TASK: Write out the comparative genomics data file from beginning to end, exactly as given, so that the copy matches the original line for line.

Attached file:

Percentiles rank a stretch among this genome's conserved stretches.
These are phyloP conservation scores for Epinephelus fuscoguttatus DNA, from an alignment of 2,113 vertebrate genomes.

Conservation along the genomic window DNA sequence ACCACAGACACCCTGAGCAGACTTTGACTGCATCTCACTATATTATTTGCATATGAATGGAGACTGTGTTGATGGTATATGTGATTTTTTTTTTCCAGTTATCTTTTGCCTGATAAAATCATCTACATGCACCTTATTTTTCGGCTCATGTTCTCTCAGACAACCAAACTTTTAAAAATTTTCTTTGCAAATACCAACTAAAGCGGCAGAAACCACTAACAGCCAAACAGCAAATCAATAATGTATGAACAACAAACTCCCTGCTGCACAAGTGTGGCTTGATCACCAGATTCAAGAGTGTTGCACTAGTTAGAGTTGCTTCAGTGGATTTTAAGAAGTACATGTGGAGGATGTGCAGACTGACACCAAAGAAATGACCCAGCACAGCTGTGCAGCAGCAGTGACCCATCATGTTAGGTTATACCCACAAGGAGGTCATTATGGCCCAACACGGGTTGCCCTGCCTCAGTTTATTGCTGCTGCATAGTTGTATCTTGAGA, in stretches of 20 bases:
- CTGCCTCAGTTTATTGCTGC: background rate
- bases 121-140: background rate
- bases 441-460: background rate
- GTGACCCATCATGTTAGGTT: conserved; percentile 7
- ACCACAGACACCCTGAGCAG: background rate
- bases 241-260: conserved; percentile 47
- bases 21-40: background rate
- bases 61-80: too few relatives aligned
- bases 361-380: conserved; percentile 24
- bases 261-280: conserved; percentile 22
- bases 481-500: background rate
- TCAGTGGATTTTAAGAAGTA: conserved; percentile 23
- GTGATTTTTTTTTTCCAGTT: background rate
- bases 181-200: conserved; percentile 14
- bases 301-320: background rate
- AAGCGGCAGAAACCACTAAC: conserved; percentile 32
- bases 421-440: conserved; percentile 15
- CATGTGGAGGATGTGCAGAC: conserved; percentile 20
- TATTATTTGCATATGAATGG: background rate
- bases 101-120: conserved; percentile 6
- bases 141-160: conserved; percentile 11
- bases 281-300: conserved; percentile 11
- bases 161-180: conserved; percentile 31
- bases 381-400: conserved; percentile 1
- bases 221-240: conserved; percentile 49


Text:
Percentiles rank a stretch among this genome's conserved stretches.
These are phyloP conservation scores for Epinephelus fuscoguttatus DNA, from an alignment of 2,113 vertebrate genomes.

Conservation along the genomic window DNA sequence ACCACAGACACCCTGAGCAGACTTTGACTGCATCTCACTATATTATTTGCATATGAATGGAGACTGTGTTGATGGTATATGTGATTTTTTTTTTCCAGTTATCTTTTGCCTGATAAAATCATCTACATGCACCTTATTTTTCGGCTCATGTTCTCTCAGACAACCAAACTTTTAAAAATTTTCTTTGCAAATACCAACTAAAGCGGCAGAAACCACTAACAGCCAAACAGCAAATCAATAATGTATGAACAACAAACTCCCTGCTGCACAAGTGTGGCTTGATCACCAGATTCAAGAGTGTTGCACTAGTTAGAGTTGCTTCAGTGGATTTTAAGAAGTACATGTGGAGGATGTGCAGACTGACACCAAAGAAATGACCCAGCACAGCTGTGCAGCAGCAGTGACCCATCATGTTAGGTTATACCCACAAGGAGGTCATTATGGCCCAACACGGGTTGCCCTGCCTCAGTTTATTGCTGCTGCATAGTTGTATCTTGAGA, in stretches of 20 bases:
- CTGCCTCAGTTTATTGCTGC: background rate
- bases 121-140: background rate
- bases 441-460: background rate
- GTGACCCATCATGTTAGGTT: conserved; percentile 7
- ACCACAGACACCCTGAGCAG: background rate
- bases 241-260: conserved; percentile 47
- bases 21-40: background rate
- bases 61-80: too few relatives aligned
- bases 361-380: conserved; percentile 24
- bases 261-280: conserved; percentile 22
- bases 481-500: background rate
- TCAGTGGATTTTAAGAAGTA: conserved; percentile 23
- GTGATTTTTTTTTTCCAGTT: background rate
- bases 181-200: conserved; percentile 14
- bases 301-320: background rate
- AAGCGGCAGAAACCACTAAC: conserved; percentile 32
- bases 421-440: conserved; percentile 15
- CATGTGGAGGATGTGCAGAC: conserved; percentile 20
- TATTATTTGCATATGAATGG: background rate
- bases 101-120: conserved; percentile 6
- bases 141-160: conserved; percentile 11
- bases 281-300: conserved; percentile 11
- bases 161-180: conserved; percentile 31
- bases 381-400: conserved; percentile 1
- bases 221-240: conserved; percentile 49